The one item listed in 2021 but not in 2020 was appliances. Historically, builders have not often complained about appliance shortages, but NAHB added the item to the latest iteration of the survey after fielding a volley of anecdotal complaints earlier this year. The addition turned out to be more than justified. As shown above, 95 percent of builders reported a shortage of appliances in May of 2021—the single highest shortage percentage recorded on any item since NAHB began collecting the information in a systematic way in the 1990s.
The graph below gives a picture of the unique and extreme nature of the current problem from a longer-term perspective, plotting the history of the shortage percentage for each of the six items NAHB has covered in a consistent way since the late 1990s.
As the graph shows, in 2000 builders experienced a shortage of clay brick that was slightly more widespread than the current brick shortage. Also in 2000, there was a shortage of gypsum wallboard that was almost as widespread as it is at present. The shortage percentages for the other four materials in the chart, however, reached all-time high points in 2021, usually by a wide margin. Consider framing lumber, for example. In 2018, 31 percent of builders reported a shortage of framing lumber. At the time, that was a record shortage of framing lumber that seemed quite severe. However, the current 94 percent of builders reporting a shortage of framing lumber is over three times that previous record. The simultaneous spike in shortages for all six building materials in 2021 is unprecedented.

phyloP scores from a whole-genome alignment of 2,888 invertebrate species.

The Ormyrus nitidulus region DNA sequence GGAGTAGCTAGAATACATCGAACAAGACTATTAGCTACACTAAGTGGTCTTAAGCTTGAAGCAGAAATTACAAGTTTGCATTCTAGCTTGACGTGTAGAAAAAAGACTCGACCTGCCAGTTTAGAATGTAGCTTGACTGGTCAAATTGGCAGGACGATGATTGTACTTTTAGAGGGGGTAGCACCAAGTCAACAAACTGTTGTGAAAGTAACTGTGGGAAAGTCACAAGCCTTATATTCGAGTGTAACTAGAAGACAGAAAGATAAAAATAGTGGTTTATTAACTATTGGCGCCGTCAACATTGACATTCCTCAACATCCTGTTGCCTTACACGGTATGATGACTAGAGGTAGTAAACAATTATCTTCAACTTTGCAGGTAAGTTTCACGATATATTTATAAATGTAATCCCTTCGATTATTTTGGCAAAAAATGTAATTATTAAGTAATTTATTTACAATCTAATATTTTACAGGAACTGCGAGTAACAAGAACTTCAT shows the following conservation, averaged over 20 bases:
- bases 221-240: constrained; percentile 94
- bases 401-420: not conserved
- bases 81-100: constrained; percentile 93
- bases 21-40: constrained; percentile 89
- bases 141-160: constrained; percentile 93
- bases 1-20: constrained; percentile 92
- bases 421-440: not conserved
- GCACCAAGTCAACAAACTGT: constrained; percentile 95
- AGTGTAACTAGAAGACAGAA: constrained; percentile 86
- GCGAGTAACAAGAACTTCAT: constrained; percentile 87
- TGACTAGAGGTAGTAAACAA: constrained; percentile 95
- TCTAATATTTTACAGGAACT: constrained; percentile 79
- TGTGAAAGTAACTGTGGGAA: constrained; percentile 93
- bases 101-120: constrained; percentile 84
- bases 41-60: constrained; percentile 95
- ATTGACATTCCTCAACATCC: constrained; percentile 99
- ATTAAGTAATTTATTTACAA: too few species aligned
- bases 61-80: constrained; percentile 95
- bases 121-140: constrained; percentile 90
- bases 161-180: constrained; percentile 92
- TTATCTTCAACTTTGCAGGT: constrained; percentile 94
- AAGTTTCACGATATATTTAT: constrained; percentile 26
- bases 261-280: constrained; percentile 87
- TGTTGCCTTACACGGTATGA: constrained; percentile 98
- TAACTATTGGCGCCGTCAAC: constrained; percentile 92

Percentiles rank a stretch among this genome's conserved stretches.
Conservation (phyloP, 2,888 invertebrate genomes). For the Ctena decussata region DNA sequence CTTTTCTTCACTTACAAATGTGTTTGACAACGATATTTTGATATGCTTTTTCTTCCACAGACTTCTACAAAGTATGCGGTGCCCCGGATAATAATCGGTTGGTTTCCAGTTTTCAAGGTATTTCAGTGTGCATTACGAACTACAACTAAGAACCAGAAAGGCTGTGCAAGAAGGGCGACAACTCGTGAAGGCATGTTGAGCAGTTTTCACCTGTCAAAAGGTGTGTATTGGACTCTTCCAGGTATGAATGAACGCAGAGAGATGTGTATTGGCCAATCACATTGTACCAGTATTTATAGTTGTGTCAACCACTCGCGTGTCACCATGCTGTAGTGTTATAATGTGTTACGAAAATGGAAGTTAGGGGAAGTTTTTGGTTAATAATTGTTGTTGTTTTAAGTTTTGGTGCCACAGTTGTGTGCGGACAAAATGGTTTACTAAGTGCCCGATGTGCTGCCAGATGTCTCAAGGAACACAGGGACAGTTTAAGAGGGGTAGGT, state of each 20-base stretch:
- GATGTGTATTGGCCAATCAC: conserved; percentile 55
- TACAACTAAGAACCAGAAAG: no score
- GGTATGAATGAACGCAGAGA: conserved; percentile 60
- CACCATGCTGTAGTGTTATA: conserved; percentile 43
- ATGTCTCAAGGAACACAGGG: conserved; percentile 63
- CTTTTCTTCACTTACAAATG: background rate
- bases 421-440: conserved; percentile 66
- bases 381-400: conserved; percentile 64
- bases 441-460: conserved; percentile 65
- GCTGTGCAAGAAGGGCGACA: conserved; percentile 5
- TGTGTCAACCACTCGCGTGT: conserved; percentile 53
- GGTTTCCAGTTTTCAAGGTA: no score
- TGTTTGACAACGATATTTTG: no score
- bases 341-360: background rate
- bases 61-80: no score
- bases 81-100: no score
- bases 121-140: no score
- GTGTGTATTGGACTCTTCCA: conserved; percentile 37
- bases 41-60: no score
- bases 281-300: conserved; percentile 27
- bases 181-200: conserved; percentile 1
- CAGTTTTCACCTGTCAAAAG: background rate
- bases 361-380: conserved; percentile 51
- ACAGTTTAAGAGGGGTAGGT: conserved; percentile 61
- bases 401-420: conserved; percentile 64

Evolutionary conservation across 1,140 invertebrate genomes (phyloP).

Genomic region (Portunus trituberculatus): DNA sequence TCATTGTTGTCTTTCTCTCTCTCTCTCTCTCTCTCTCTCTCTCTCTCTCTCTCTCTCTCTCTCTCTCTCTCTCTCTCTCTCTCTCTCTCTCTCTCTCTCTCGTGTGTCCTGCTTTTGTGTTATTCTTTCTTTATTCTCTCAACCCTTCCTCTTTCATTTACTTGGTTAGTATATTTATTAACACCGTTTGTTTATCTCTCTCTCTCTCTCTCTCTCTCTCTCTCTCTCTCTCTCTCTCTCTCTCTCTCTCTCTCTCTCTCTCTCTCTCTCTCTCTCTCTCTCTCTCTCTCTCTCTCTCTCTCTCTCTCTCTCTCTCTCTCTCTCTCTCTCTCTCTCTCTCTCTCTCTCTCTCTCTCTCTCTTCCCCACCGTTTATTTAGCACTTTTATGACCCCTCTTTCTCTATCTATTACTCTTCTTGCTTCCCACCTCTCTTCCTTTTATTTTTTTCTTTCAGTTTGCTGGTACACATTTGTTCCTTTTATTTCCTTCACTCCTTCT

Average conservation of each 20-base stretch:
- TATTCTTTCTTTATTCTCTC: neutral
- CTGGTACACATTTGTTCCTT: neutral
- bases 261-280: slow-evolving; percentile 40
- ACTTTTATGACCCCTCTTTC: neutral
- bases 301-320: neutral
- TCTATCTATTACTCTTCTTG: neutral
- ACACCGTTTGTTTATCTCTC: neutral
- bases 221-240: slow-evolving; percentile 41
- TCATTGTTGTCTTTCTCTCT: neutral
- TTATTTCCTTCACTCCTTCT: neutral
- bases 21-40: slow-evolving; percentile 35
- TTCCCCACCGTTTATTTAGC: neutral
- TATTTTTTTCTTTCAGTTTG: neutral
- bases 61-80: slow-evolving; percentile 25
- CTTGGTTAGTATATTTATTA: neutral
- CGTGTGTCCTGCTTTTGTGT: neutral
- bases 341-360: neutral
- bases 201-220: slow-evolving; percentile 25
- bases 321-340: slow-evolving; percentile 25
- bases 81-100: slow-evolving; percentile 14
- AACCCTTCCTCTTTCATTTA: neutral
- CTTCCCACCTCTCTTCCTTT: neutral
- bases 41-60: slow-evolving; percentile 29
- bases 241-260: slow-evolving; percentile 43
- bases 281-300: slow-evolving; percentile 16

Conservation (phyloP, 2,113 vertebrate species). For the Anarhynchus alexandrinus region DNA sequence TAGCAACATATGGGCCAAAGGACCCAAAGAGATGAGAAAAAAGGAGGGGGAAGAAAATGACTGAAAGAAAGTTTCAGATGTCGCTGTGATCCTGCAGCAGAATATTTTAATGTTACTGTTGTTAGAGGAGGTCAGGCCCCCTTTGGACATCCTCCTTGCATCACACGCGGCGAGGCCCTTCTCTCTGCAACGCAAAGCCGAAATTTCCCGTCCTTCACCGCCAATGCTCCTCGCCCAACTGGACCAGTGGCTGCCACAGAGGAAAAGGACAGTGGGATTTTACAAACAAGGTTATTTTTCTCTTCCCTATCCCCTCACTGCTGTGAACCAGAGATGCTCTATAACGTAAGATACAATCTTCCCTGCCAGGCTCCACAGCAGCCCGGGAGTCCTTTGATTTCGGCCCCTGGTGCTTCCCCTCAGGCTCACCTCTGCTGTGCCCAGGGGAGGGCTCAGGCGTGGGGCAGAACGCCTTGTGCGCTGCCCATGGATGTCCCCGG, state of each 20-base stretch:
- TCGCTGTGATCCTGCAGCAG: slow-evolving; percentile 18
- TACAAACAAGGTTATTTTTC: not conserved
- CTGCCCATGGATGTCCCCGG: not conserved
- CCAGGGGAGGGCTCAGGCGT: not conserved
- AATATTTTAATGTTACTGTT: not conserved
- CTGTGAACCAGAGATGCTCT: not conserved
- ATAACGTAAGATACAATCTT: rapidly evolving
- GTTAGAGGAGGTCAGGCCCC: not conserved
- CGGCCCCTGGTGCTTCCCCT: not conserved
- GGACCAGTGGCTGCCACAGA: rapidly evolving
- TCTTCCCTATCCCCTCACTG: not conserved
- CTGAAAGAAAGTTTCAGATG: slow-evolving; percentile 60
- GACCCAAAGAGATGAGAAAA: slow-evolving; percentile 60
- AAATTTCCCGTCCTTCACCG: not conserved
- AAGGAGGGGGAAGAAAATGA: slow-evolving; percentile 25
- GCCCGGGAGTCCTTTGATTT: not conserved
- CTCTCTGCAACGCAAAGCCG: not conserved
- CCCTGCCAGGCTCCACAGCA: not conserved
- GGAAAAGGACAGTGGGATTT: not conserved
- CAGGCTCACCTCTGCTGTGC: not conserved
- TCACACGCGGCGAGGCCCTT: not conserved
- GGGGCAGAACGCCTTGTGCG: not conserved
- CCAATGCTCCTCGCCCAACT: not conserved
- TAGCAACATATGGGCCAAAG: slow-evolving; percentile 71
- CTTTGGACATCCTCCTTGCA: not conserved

Coming next week: implication of the shortages for the price of a new home.
is the shortage in the united states?
All of the builders responding to the survey are U.S. builders, and are reporting on shortages they see from their vantage point in the U.S.
Is there an answer as to when this may end?
The table does not mention engineered wood products such as siding, lvl’s, i-joists, etc. Is there no shortage of these products?